Exhibitions Reviews and Press Releases


Essential Sustenance at the Brewhouse: Paintings by Jack Coulthard

Images of what might have been

by Roger Coward

If you enjoy skilled workmanship - then that alone is a basic reason for going to the Brewhouse Exhibition of the paintings of Jack Coulthard entitled "Images of what might have been" (after all he was in the Royal Engineers). He was also with a Bond Street Gallery for eight years - and one can understand why: and inspection of the paintings indicates a brilliant mind at work behind them and a richness of allusions within them. But Jack Coulthard tells me that his favourite comment on his work, spoken by a 60 or so year old lady at a previous Brewhouse Exhibition, was "How is it you can see so deep into out hearts?".

And he does that by combining elements of popular culture - the Salvation Army girls or the fairground - with profound mythological/psychological/religious concerns as in paintings entitled 'Annunciation', 'Lady Persephone', 'Euclidian Landscape'. As a painter he takes on board contemporary hard-edge flat-colour interests together with pub-sign, barge-decoration and fairground designs in the service of landscape and the figure. Yes, he can even paint the human figure and faces! (The Sally Army girls are getting sexier - I bet they're pleased!)

This traditional painterly seriousness, his actual skill, his 'heart' - his concern with depicting ordinary people in their 'realistic' relationship to the cosmos (their myths, collective psychology, God) in paintings such as 'Cathar Country' or 'God is very, very angry' makes him in the words of Terence Mullaly, the art critic of the Daily Telegraph, one "of the most independent and also worthwhile of contemporary British artists". "A man who is in touch with trends but who is unimpressed with the tin thunder of much that is fashionable" (Arts Review).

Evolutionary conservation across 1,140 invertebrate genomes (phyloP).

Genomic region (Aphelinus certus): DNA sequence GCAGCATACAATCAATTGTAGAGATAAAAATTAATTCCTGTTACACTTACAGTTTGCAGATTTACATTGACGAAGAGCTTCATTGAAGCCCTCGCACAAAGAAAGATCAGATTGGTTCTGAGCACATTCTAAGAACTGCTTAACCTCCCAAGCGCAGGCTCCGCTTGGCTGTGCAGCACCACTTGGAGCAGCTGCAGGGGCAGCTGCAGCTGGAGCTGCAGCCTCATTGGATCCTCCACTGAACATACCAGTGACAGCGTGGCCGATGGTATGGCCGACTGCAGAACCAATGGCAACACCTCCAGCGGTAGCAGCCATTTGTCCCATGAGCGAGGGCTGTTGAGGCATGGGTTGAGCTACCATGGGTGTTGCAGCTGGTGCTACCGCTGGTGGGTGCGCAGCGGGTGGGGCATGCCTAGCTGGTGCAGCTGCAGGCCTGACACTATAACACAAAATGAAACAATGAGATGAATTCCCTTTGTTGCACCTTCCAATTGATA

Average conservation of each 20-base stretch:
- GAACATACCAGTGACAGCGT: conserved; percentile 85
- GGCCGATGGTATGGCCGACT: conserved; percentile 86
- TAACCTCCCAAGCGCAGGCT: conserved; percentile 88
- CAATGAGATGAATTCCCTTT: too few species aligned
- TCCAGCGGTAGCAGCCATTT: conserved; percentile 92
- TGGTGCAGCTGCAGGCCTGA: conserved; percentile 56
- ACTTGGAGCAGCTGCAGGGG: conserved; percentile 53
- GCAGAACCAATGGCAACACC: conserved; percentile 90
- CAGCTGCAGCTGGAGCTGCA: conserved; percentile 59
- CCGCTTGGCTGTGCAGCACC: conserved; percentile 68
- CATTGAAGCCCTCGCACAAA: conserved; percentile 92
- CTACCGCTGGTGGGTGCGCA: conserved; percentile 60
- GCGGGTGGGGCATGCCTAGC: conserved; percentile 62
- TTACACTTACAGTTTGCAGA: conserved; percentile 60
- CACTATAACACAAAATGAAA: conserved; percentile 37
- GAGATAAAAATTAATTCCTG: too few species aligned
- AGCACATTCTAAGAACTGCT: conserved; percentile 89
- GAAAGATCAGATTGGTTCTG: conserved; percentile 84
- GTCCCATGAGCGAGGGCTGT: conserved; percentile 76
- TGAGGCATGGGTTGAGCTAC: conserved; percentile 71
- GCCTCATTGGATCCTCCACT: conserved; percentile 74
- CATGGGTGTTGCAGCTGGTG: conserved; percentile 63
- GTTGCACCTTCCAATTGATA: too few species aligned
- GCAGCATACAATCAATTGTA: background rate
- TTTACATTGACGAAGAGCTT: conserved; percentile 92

His often witty, and we would have to admit, sometimes silly. His incredible skill at manipulating perspective and different planes within one frame (actually, usually several frames) does, lets face it, sometimes become too complex or too clever. His concern to be 'significant' sometimes becomes overstatement but thank God (or maybe God thanks Coulthard) here is an artist who will actually take the risk of looking at a bit more of reality that the motor car or the texture of paint on canvas.

And how lucky the Vale of Taunton Deane is to have a painter of this calibre on its historic soil. His interest and skill at painting outcrops of rock, hills and sky echo and seem appropriate in a hilly County which contains Glastonbury with its Tor and ancient initiatory caves at Wookey. His gradually developing approach to the Feminine from the Salvation Army 'Sallys' through to Demeter and Persephone remind us of that ultimate symbol of the Feminine, Joseph of Aramathea's Holy Grail, brought to Somerset so long ago, and kept alive in spirit by at least one '1984' Troubadour - the exhibition includes some of Jack Coulthard's 'Poems'.

To say that "There’s something for everyone" is not to minimise Jack Coulthard’s achievement - because he does pick up on what's going on for us all at a deep level. You will probably laugh - and there aren't many art exhibitions that invite you to do that! You will certainly be surprised and delighted for Coulthard makes many surprising connections. You may be a little annoyed - but not shocked or abused because Jack has 'heart' and hopefully we'll all have bigger ones after "Images of what might have been".